Why do we insist on a waiver of the assessments? Let us examine a few reasons.


    1. How will students benefit from the assessment?

    Spring assessments serve no diagnostic purpose supporting student learning. They are summative assessments used for accountability. Results come too late in the academic year to be useful. School personnel have sufficient measures of student progress to determine the degree to which students are achieving state standards and can provide a summary if needed. Instructionally grounded assessments that guide student learning in real time offer the most benefit, not global summative assessments that gauge the universe of instructional topics. We question how spring assessments support student emotional and social well-being particularly at this time when we increasingly hear students report the increased stress they are experiencing.


    1. Are the assessments an effective use of allocated learning time?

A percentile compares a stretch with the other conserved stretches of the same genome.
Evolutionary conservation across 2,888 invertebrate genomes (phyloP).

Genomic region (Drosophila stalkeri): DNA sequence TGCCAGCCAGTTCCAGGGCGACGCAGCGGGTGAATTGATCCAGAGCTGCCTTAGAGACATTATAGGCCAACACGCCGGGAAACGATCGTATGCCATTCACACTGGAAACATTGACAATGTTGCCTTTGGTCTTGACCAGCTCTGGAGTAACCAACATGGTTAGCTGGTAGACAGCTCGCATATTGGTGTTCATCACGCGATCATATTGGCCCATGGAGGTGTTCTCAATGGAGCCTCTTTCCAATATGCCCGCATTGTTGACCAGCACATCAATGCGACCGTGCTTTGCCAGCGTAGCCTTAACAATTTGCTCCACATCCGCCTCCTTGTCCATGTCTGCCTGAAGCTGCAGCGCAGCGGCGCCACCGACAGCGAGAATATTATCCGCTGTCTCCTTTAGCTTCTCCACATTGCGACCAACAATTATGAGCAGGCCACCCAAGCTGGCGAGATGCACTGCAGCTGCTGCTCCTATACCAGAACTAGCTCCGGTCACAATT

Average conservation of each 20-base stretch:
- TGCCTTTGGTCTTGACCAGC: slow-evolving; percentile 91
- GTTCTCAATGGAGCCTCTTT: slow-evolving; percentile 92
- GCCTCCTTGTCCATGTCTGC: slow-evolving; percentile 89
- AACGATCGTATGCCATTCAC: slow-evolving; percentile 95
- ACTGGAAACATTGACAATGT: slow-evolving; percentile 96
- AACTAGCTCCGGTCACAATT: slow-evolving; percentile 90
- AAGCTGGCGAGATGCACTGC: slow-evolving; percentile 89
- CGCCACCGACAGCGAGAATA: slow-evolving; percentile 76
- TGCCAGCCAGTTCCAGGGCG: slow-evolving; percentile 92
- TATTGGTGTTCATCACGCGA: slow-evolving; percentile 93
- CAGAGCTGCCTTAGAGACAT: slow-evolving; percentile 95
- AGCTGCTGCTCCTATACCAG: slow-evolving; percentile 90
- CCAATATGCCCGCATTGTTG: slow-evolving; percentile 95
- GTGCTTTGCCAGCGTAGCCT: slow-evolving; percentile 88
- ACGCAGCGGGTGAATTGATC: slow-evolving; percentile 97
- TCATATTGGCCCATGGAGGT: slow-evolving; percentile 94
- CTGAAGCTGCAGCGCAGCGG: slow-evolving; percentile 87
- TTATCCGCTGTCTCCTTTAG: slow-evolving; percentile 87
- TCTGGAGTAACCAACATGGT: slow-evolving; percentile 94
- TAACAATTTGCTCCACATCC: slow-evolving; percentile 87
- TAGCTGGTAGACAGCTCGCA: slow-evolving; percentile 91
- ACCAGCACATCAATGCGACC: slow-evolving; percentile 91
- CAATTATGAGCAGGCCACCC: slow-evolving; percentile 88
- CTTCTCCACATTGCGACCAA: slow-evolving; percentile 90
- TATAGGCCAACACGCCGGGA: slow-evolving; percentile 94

Educators need to maximize learning in this pandemic period of lost instructional time and not exacerbate the problem by using that which is available to administer standardized assessments that do not guide learning.  


    1. Is test administration feasible or valid during this period of variable learning schedules?

    Remote and hybrid learning programs offer the challenge of conducting assessments in the home environment and raise the question of privacy. There is great doubt that a suitable testing environment without distractions can be created in all homes where testing will occur. Equally a concern is the reliability of assessments conducted on-line in student homes compared to in-school administration. The practicality of home administration is dubious given the need for security, reliable connectivity, and access in homes where there is family demand for the same resources.


    1. Do state officials need the results for accountability?